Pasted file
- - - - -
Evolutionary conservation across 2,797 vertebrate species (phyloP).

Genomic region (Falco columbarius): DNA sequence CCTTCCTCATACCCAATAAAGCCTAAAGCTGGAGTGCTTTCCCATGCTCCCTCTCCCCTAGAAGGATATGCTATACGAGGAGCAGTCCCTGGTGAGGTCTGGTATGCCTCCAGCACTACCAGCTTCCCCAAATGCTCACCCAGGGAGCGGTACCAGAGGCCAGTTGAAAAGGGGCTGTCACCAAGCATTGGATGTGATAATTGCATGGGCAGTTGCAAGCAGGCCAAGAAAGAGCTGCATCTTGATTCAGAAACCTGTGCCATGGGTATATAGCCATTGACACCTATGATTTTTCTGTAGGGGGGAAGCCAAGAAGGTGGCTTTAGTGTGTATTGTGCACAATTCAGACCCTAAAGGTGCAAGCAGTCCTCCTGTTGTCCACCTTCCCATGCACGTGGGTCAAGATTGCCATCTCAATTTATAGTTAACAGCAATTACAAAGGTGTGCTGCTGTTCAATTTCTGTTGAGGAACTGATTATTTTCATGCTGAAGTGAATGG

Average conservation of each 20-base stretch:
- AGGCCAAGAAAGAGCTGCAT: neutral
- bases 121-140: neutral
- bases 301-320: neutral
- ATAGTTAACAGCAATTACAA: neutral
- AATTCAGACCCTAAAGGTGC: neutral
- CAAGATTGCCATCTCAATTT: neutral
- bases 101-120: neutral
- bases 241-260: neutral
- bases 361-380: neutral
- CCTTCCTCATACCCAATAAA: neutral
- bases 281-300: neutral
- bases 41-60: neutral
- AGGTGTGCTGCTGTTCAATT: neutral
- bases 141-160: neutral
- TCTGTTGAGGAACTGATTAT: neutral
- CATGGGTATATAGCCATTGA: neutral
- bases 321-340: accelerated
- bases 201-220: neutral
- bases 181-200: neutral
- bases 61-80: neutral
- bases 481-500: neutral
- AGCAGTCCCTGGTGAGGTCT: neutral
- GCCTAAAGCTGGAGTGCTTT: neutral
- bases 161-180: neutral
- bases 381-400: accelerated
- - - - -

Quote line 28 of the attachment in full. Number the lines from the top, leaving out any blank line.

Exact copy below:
- bases 381-400: accelerated